Philosophers with related ideas---

Music Video -You Do it To Yourself

Lao Tzu:
"He who knows how to live can move
Without fear of tiger or rhinoceros.
In battle no weapon will touch him.
In him the rhinoceros can find
Nowhere to drive its horn,
The tiger finds nowhere to put its claws,
Weapons find nowhere to thrust their blades.
Why is this so?
Because he has passed beyond the region of death."

Video: interview with Masaru Emoto,who has gained worldwide acclaim through his groundbreaking research and discovery that water is deeply connected to our individual and collective consciousness. Dr. Emoto explains how water's structure can reflect our consciousness and change our life.

Footprint Project work continues.
Science Lab - presentation of footprint data.

Read cap and trade articles for tomorrow's speaker: Carbon Trading.

Wednesday, December 9, 2009

Speaker Today!

Brooks Scott, regional manager of Patagonia gave a thoughtful presentation on the footprint of its products.

Their philosophy is: A belief in "in using business to inspire solutions to the environmental crisis".

Patagonia is committed to making quality products with processes that cause the least harm to the environment. They evaluate raw materials, invest in innovative technologies, rigorously police their waste and use a portion of our sales to support groups working to make a real difference. Those who work there share a strong commitment to protecting undomesticated lands and waters.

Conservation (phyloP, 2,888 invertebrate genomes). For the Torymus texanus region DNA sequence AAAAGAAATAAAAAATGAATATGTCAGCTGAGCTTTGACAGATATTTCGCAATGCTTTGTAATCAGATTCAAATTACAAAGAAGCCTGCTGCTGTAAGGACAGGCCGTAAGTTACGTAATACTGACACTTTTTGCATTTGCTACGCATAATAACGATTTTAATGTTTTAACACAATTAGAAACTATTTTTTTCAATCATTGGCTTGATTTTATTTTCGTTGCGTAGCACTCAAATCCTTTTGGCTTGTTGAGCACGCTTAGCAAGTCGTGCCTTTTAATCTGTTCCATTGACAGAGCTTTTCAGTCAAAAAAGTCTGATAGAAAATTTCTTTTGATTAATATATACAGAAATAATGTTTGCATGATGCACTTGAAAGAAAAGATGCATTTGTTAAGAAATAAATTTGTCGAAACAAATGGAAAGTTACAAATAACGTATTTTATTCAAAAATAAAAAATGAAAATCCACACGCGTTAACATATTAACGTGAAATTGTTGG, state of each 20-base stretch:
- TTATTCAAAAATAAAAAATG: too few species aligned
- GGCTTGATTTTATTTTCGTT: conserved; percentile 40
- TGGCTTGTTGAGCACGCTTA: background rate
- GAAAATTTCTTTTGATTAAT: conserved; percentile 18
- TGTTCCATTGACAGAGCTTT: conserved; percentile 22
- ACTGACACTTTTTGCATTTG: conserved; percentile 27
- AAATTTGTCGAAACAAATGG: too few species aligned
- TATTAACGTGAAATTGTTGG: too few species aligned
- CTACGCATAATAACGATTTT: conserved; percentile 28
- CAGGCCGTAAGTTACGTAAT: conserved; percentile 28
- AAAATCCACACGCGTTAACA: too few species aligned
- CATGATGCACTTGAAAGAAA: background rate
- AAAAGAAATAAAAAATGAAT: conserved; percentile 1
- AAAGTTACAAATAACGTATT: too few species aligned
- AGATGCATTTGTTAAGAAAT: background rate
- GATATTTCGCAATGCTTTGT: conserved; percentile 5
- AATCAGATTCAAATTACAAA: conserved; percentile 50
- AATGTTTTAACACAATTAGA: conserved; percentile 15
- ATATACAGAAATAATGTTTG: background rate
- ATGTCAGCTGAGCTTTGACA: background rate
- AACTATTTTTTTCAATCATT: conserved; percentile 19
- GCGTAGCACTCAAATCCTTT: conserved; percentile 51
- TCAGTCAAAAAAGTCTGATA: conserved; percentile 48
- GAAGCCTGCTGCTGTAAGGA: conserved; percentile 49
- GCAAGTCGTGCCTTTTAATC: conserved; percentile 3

Read more at The Footprint Chronicles!

Day 3 of Research continues on footprint project.

topics include:

Nik and Claire ---gym towels
Katie and Anna ---transportation to school
Spencer and Ryan -meat at NT
Danielle and Jess-paper towel
Emily & Christian-salt and plowing
John and Josh ----water on sports fields
Leslie and Liza-- paper bags use in the cafeteria
Rachel and Bella- water bottles
Jesse and Jeremy- plastic water bottles
Annie and Josie-- light bulbs
Hanna and Alex -- lighting/electricity
Ali ---carbon footprint of transporting food to NT
Corey and Elle ---construction project at NT
James and Patrick-fertilizer and lawn care at NT
Dylan and Alex L.- computers and electricity
Claire H. --energy efficient or hybrid cars
Gabby --computers and electricity
Ellen --NT fields and their impact
Joe --use of textbooks at NT

Student initiated project: Completion of service project-- students bought supplies to pack hundreds of sack lunches to donate to Niles Township Food Pantry. On an assembly line students made sandwiches, added chips/pretzels and fruit chewies during the break time.

Town Hall Meeting to prioritize ideas for future fundraising.

Monday, December 7, 2009

Emerson and more.....

Session I:
Look back over the Emerson essay and your five auto-dialectic journals.

(1) Meditate on any of these questions:

What was the main message you got from Emerson? Was there a pattern in your responses to him? What was it? What sorts of things did you learn from your auto-dialectic process? Do you see the world differently now? Was there anything from our class discussions that stayed with you? What was it? Is there something that “clicked” and you’ll now remember something from either Emerson or your journal as a kind of mantra?
Write about what you learned both specifically and in general.

(2) Transmute it into some kind of art. What kind of art? Well, I’d say, “play to your strength,” but anything, really… write a poem, draw or paint a picture, make a collage, write and record a song, make a video, perform a dance…